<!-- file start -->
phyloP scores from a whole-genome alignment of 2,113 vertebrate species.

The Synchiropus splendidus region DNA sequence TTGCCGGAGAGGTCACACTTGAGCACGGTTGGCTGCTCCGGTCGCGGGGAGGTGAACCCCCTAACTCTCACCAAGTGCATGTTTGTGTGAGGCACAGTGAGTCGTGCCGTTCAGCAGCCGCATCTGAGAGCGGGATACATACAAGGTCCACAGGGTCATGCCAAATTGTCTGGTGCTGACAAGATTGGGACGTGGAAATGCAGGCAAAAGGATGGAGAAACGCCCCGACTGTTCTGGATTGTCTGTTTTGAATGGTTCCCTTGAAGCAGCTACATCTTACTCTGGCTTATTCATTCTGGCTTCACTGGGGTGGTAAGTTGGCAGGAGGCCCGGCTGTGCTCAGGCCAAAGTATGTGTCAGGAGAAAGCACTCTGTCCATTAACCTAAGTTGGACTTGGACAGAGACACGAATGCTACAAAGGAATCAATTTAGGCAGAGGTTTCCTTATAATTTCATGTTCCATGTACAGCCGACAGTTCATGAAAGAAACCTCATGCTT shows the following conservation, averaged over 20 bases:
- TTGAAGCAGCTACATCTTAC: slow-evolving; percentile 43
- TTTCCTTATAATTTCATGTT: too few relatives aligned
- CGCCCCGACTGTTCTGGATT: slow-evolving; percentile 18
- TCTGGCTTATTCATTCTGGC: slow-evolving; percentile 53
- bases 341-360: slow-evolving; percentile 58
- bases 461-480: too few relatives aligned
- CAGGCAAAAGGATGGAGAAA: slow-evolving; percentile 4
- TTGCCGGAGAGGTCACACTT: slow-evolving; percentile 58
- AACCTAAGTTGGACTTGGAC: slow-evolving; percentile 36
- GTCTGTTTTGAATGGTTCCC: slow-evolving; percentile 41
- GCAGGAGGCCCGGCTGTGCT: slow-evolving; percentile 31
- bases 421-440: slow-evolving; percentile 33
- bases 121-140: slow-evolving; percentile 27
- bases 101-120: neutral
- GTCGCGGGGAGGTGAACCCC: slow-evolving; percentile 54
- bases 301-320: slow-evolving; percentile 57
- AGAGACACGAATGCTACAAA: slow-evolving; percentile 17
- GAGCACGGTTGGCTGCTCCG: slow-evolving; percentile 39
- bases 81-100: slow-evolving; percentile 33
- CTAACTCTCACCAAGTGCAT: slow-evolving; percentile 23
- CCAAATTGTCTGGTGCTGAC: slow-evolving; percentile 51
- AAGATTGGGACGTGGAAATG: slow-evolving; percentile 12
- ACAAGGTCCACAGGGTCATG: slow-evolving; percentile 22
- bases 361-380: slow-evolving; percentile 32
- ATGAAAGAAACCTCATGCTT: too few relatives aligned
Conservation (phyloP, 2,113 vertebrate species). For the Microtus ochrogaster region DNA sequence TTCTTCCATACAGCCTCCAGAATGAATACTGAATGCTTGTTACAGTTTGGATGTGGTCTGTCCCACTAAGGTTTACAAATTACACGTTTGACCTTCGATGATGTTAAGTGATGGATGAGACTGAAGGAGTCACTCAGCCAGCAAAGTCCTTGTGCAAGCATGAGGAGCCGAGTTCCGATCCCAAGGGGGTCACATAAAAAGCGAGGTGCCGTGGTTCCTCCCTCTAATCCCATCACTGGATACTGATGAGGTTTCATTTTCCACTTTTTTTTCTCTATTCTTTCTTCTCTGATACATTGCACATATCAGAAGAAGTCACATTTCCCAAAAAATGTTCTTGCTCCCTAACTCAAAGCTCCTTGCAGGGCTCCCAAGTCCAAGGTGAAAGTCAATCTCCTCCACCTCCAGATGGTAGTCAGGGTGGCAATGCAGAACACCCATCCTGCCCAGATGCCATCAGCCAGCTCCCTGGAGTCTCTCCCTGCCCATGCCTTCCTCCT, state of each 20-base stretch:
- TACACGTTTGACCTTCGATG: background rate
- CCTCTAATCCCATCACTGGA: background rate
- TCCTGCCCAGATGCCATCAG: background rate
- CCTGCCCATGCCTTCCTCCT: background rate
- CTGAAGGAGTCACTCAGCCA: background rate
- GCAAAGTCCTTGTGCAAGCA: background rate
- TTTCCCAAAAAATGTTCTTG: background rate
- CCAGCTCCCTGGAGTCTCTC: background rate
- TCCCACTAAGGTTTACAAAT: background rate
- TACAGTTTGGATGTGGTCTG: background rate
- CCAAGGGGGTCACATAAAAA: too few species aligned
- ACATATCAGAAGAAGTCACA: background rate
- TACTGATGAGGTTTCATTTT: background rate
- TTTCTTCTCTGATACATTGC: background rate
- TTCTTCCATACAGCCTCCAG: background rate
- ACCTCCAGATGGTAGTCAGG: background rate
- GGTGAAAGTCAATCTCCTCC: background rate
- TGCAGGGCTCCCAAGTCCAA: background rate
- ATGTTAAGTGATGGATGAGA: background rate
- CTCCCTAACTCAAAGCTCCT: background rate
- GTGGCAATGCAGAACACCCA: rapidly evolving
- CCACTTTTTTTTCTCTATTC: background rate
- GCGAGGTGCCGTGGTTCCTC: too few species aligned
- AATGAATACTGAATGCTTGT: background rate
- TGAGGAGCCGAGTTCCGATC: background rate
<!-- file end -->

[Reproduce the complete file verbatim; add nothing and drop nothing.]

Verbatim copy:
phyloP scores from a whole-genome alignment of 2,113 vertebrate species.

The Synchiropus splendidus region DNA sequence TTGCCGGAGAGGTCACACTTGAGCACGGTTGGCTGCTCCGGTCGCGGGGAGGTGAACCCCCTAACTCTCACCAAGTGCATGTTTGTGTGAGGCACAGTGAGTCGTGCCGTTCAGCAGCCGCATCTGAGAGCGGGATACATACAAGGTCCACAGGGTCATGCCAAATTGTCTGGTGCTGACAAGATTGGGACGTGGAAATGCAGGCAAAAGGATGGAGAAACGCCCCGACTGTTCTGGATTGTCTGTTTTGAATGGTTCCCTTGAAGCAGCTACATCTTACTCTGGCTTATTCATTCTGGCTTCACTGGGGTGGTAAGTTGGCAGGAGGCCCGGCTGTGCTCAGGCCAAAGTATGTGTCAGGAGAAAGCACTCTGTCCATTAACCTAAGTTGGACTTGGACAGAGACACGAATGCTACAAAGGAATCAATTTAGGCAGAGGTTTCCTTATAATTTCATGTTCCATGTACAGCCGACAGTTCATGAAAGAAACCTCATGCTT shows the following conservation, averaged over 20 bases:
- TTGAAGCAGCTACATCTTAC: slow-evolving; percentile 43
- TTTCCTTATAATTTCATGTT: too few relatives aligned
- CGCCCCGACTGTTCTGGATT: slow-evolving; percentile 18
- TCTGGCTTATTCATTCTGGC: slow-evolving; percentile 53
- bases 341-360: slow-evolving; percentile 58
- bases 461-480: too few relatives aligned
- CAGGCAAAAGGATGGAGAAA: slow-evolving; percentile 4
- TTGCCGGAGAGGTCACACTT: slow-evolving; percentile 58
- AACCTAAGTTGGACTTGGAC: slow-evolving; percentile 36
- GTCTGTTTTGAATGGTTCCC: slow-evolving; percentile 41
- GCAGGAGGCCCGGCTGTGCT: slow-evolving; percentile 31
- bases 421-440: slow-evolving; percentile 33
- bases 121-140: slow-evolving; percentile 27
- bases 101-120: neutral
- GTCGCGGGGAGGTGAACCCC: slow-evolving; percentile 54
- bases 301-320: slow-evolving; percentile 57
- AGAGACACGAATGCTACAAA: slow-evolving; percentile 17
- GAGCACGGTTGGCTGCTCCG: slow-evolving; percentile 39
- bases 81-100: slow-evolving; percentile 33
- CTAACTCTCACCAAGTGCAT: slow-evolving; percentile 23
- CCAAATTGTCTGGTGCTGAC: slow-evolving; percentile 51
- AAGATTGGGACGTGGAAATG: slow-evolving; percentile 12
- ACAAGGTCCACAGGGTCATG: slow-evolving; percentile 22
- bases 361-380: slow-evolving; percentile 32
- ATGAAAGAAACCTCATGCTT: too few relatives aligned
Conservation (phyloP, 2,113 vertebrate species). For the Microtus ochrogaster region DNA sequence TTCTTCCATACAGCCTCCAGAATGAATACTGAATGCTTGTTACAGTTTGGATGTGGTCTGTCCCACTAAGGTTTACAAATTACACGTTTGACCTTCGATGATGTTAAGTGATGGATGAGACTGAAGGAGTCACTCAGCCAGCAAAGTCCTTGTGCAAGCATGAGGAGCCGAGTTCCGATCCCAAGGGGGTCACATAAAAAGCGAGGTGCCGTGGTTCCTCCCTCTAATCCCATCACTGGATACTGATGAGGTTTCATTTTCCACTTTTTTTTCTCTATTCTTTCTTCTCTGATACATTGCACATATCAGAAGAAGTCACATTTCCCAAAAAATGTTCTTGCTCCCTAACTCAAAGCTCCTTGCAGGGCTCCCAAGTCCAAGGTGAAAGTCAATCTCCTCCACCTCCAGATGGTAGTCAGGGTGGCAATGCAGAACACCCATCCTGCCCAGATGCCATCAGCCAGCTCCCTGGAGTCTCTCCCTGCCCATGCCTTCCTCCT, state of each 20-base stretch:
- TACACGTTTGACCTTCGATG: background rate
- CCTCTAATCCCATCACTGGA: background rate
- TCCTGCCCAGATGCCATCAG: background rate
- CCTGCCCATGCCTTCCTCCT: background rate
- CTGAAGGAGTCACTCAGCCA: background rate
- GCAAAGTCCTTGTGCAAGCA: background rate
- TTTCCCAAAAAATGTTCTTG: background rate
- CCAGCTCCCTGGAGTCTCTC: background rate
- TCCCACTAAGGTTTACAAAT: background rate
- TACAGTTTGGATGTGGTCTG: background rate
- CCAAGGGGGTCACATAAAAA: too few species aligned
- ACATATCAGAAGAAGTCACA: background rate
- TACTGATGAGGTTTCATTTT: background rate
- TTTCTTCTCTGATACATTGC: background rate
- TTCTTCCATACAGCCTCCAG: background rate
- ACCTCCAGATGGTAGTCAGG: background rate
- GGTGAAAGTCAATCTCCTCC: background rate
- TGCAGGGCTCCCAAGTCCAA: background rate
- ATGTTAAGTGATGGATGAGA: background rate
- CTCCCTAACTCAAAGCTCCT: background rate
- GTGGCAATGCAGAACACCCA: rapidly evolving
- CCACTTTTTTTTCTCTATTC: background rate
- GCGAGGTGCCGTGGTTCCTC: too few species aligned
- AATGAATACTGAATGCTTGT: background rate
- TGAGGAGCCGAGTTCCGATC: background rate